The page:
11 Mind-Blowing Facts About the Female Orgasm

During an orgasm, your reproductive orgasms rhythmically contract as your body releases a wave of relaxing and feel-good chemicals. But the complexities of female orgasms are a mystery to many. Even people with a vagina might not fully understand climaxing.

What most people do know is that orgasms feel great, and they're important to a healthy sex life. And as with most areas of sexual health, the more information you have, the more empowered you are to enjoy sex.

A young woman lying in bed with her mouth open

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The Clitoris Is Full of Nerve Endings

The clitoris is more than a small nub that extends from your vulva. "What you see is just the tip of the iceberg," Lauren Streicher, MD, an associate clinical professor of obstetrics and gynecology at Northwestern University and author of Sex Rx: Hormones, Health, and Your Best Sex Ever told Health. "[The clitoris is] basically a kind of horseshoe configuration around the upper part of the vaginal opening."

This area is full of sensitive nerve endings that make the clitoris a pleasure powerhouse. So it makes sense that people with vaginas are way more likely to orgasm from clitoral stimulation. A 2018 study found that 36% of female participants needed clitoral stimulation to orgasm, while only 18% of women orgasm from penetration alone. "The bottom line is that the majority of women do not have an orgasm from penetration and need clitoral stimulation," said Dr. Streicher. 

Multiple Orgasms Are Possible

"Some women experience long, cascading orgasms, where you continue to have strong rhythmic pelvic contractions for a long time," said Dr. Streicher. "And then there are orgasms where you have that over-satisfied sensation which stops and then, with more stimulation, starts again."

People who have multiple orgasms report continuous climaxing when having solo and partnered sex. But, researchers aren't sure how many people enjoy multiple orgasms. In a 2016 study of 2,049 Finnish women from ages 18–70, 8% said they had multiple orgasms. Older research of 800 female college graduates, also found that approximately 43% reported having had multiple orgasms.

If you're one-and-done when it comes to orgasms, don't stress. "There are plenty of women who, after they have one nice big orgasm, feel a real sense of fulfillment and satisfaction and they're done. And that's totally normal," said Dr. Streicher.

Orgasms May Last Up to 2 Minutes

There's really no right amount of time for your orgasm to last. In fact, researchers used to think that 3 to 15 seconds was about the duration of a female orgasm. Then they found evidence that a climax could go on for 20 seconds to 2 minutes.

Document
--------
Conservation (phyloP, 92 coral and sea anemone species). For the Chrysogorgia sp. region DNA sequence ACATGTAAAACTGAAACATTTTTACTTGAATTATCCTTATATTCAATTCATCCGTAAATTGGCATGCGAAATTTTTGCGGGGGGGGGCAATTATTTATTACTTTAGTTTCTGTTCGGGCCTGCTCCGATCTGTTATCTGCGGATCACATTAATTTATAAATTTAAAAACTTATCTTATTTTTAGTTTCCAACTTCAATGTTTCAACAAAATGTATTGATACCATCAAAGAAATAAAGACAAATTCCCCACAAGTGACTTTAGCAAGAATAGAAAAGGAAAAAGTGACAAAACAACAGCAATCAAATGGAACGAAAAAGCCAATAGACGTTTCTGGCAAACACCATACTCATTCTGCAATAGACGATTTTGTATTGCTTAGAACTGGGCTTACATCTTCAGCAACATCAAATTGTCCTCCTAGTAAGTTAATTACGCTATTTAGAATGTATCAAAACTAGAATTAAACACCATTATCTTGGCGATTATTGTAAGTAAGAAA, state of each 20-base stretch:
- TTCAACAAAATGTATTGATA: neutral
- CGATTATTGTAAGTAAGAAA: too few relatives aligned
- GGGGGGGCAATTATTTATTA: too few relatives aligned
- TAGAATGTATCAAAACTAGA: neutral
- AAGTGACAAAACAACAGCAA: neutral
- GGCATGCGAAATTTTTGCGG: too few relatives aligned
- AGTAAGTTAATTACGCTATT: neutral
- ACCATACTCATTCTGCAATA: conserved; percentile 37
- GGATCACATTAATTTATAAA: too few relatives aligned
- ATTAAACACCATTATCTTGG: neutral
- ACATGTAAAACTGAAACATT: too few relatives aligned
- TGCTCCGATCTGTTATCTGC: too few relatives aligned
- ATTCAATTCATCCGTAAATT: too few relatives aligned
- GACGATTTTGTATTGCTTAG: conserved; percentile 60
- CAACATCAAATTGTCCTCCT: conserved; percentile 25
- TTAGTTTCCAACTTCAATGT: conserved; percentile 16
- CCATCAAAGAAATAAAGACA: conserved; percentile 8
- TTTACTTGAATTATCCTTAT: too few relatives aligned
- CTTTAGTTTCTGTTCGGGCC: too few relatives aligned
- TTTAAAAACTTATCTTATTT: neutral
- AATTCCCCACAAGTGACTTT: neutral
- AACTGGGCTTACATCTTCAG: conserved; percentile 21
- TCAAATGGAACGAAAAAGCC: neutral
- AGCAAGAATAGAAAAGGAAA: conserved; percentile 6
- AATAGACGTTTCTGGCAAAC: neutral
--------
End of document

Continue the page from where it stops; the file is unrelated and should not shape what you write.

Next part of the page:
A small study from the ‘90s also found that 40% of women estimated their orgasms lasted 30 to 60 seconds, or even longer. However, more recent research estimates female orgasms can last 20 to 35 seconds. "Some people have very short orgasms, while others can last longer," said Dr. Streicher. "There's a wide variety of normal."

You Can Orgasm From Different Erogenous Zones

Your body has a bunch of erogenous zones, or areas that are sensitive to touch and create sexual pleasure. So stimulating other erogenous zones like the A-spot, G-spot, and even the nipples can also help you climax. Plus, stimulating multiple erogenous zones simultaneously can help you climax with a blended orgasm.

The A-spot, or anterior fornix, is located deep in the vagina on the high front wall beneath your cervix. This area is often responsible for orgasms from penetrative sex since you need deep penetration to stimulate the area. To hit the elusive G-spot, you need to angle a toy or your partner’s penis toward the front wall of your vagina and about halfway between the vaginal opening and cervix. The G-spot should feel slightly spongy or bumpy if you use your fingers to explore. With its close proximity to the clitoris, some researchers believe the G-spot is part of the clitoral network. And, yes, since the nipples are an erogenous zone, some folks can orgasm when the nipples are licked, sucked, or caressed.

It Can Take Longer to Orgasm During Partnered Sex

It's an old stereotype that people with vaginas take longer to reach an orgasm. But, it's more likely that your partner isn't doing what you need to climax than an inherent flaw with your anatomy. 

Research shows it can take females 6 to 20 minutes — and 14 minutes on average — to orgasm during partnered sex. On the other hand, males may take 5 to 7 minutes to climax during vaginal sex. However, when you factor in masturbation, folks with vaginas can climax in about 8 minutes.